If you're headed to Southern Oregon University and worried about the long stretch of time and money you'll have to invest, check out the school's accelerated baccalaureate degree, a pioneering program that lets you skip freshman year and graduate in three years.

If you're headed to Southern Oregon University and worried about the long stretch of time and money you'll have to invest, check out the school's accelerated baccalaureate degree, a pioneering program that lets you skip freshman year and graduate in three years.

There's one big requirement: You must have good high school grades and course work in the core areas that will be waived, says business professor Curt Bacon, director of the ABD program.

"It's one of the best programs I've ever been in," said freshman Mike Culp, who is studying business after graduating from Eagle Point High School with a perfect 4.0 GPA and already has management experience at Circuit City.

"It gives me the opportunity to get into my career faster and I'll save a year of tuition," Culp said. "My parents are helping with tuition and they're pretty excited about it. They know how badly I want to get out there (in a career). I'll graduate with little to no debt."

The program is not a "degree compression" syllabus that crams four years into three, said Bacon, noting that SOU officials believe it may be the only one of its kind in the nation, in that it removes an entire year's requirements.

It allows the waiver of 21 to 45 general education credits — up to one full year of classes — and requires an average 16 credits per term, about a typical load.

Students can qualify with a 3.4 high school GPA, a 3.2 GPA and SAT scores of 1150 in critical reading and math or a 3.2 GPA and composite ACT score of 25 with scores of at least 22 on both the math and English sections.

The ABD program is "for the fast and the serious" — students who have a clear vision of the work they want to do and the degree they need to get there, said Bacon, noting that only freshman basics are waived, not courses in the student's major or minor. He also said the plan won't work for students who change their majors in midstream.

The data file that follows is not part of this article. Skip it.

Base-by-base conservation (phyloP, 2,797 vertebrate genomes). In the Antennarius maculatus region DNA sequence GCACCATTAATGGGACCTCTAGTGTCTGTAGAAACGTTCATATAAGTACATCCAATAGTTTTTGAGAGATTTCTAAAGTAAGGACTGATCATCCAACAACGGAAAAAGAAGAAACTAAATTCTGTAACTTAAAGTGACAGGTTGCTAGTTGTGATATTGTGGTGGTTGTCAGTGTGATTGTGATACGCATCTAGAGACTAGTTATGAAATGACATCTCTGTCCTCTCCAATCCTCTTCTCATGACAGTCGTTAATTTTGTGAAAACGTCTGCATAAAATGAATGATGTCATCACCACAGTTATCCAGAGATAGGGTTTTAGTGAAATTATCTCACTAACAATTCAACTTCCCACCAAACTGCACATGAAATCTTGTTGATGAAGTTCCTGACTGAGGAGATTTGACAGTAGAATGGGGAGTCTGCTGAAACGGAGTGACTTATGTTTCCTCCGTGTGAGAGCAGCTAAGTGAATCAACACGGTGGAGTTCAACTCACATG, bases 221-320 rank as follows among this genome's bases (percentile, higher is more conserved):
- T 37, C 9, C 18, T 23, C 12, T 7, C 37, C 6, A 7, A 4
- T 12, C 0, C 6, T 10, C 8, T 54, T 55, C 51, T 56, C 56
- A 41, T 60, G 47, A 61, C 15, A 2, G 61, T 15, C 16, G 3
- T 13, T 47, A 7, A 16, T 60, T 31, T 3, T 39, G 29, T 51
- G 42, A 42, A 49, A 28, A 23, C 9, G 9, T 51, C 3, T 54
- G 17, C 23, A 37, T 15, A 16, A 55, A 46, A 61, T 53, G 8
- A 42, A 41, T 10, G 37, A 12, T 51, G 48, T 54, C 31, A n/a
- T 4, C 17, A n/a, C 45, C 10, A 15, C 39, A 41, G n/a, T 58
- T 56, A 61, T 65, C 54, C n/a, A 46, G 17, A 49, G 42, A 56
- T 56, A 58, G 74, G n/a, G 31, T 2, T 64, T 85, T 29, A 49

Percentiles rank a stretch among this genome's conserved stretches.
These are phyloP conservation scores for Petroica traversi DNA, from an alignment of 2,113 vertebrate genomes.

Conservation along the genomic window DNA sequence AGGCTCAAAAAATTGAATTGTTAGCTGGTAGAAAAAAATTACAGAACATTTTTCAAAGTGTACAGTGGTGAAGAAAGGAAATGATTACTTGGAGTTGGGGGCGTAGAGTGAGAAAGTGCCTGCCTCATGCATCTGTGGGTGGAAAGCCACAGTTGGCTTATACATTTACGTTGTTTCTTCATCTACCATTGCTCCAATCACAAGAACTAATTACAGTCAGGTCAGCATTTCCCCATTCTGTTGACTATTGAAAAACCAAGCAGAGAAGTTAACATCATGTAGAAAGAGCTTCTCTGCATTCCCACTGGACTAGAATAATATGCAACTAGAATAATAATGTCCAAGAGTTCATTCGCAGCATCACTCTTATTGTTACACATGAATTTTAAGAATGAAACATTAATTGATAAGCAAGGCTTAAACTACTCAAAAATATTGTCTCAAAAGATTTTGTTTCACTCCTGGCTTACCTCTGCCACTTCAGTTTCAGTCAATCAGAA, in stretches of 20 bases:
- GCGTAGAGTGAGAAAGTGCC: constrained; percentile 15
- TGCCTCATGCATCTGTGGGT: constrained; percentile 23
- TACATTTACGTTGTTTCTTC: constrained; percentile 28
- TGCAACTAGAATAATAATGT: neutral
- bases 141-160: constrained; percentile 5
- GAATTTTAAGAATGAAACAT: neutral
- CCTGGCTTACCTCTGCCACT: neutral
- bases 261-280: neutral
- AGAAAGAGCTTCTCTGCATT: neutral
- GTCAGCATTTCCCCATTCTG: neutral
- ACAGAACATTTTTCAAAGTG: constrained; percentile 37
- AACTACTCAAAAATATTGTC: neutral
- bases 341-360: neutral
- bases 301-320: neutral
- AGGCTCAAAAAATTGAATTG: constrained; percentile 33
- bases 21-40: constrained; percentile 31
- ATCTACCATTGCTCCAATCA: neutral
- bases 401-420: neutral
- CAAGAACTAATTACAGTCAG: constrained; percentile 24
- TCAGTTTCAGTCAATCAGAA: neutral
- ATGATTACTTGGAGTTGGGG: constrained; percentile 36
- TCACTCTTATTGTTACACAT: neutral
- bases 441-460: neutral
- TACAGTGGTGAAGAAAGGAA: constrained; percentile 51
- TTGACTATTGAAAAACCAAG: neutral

Jill Croucher, a 4.0 graduate of Grants Pass High School, said she was clear on wanting to become a math teacher and she'd already done well in high school on most of the basics. In addition, she'd used the "2 plus 2" program, in which Rogue Community College gives credit for some high school classes.

"I knew what I wanted — math and not general ed," says Croucher. "I'll get my bachelor's degree this spring and go onto my master's of arts in teaching. This allows me to accelerate faster and I save 25 percent on tuition, about $6,000. I'll graduate with only about $10,000 debt."

Freshman Devin Cordes, a 3.89 GPA graduate of North Medford High School studying business, had similar reasons for entering the program: "I'll get into a job sooner and it saves me a year of time and money."

In high school, Cordes said, he took a lot of advanced placement and honors classes. He lives at home and will graduate from SOU, with only a few thousand dollars of debt.

"To any qualifying students, I'd say definitely consider it," Cordes said. "Save yourself a year and a lot of money. It gets you right into your core classes."

Bacon said the ABD program is not well-known among students, with only 15 to 20 enrolled at any one time. He acknowledged the program is not necessarily a good fit for everyone who could qualify.

"I think they're somewhat intimidated; maybe they're afraid they won't be able to do all the other activities of college," said Bacon. "A lot of freshmen aren't clear enough on what they want yet and they need to explore courses.

"But it's fantastic. Parents see it and say go for it. It's the students who have questions about it."

For information on the accelerated baccalaureate degree, see www.sou.edu/abp/haveitall.html or call Bacon at 541-552-6487 or 1-800-482-7672.

John Darling is a freelance writer living in Ashland. E-mail him at jdarling@jeffnet.org.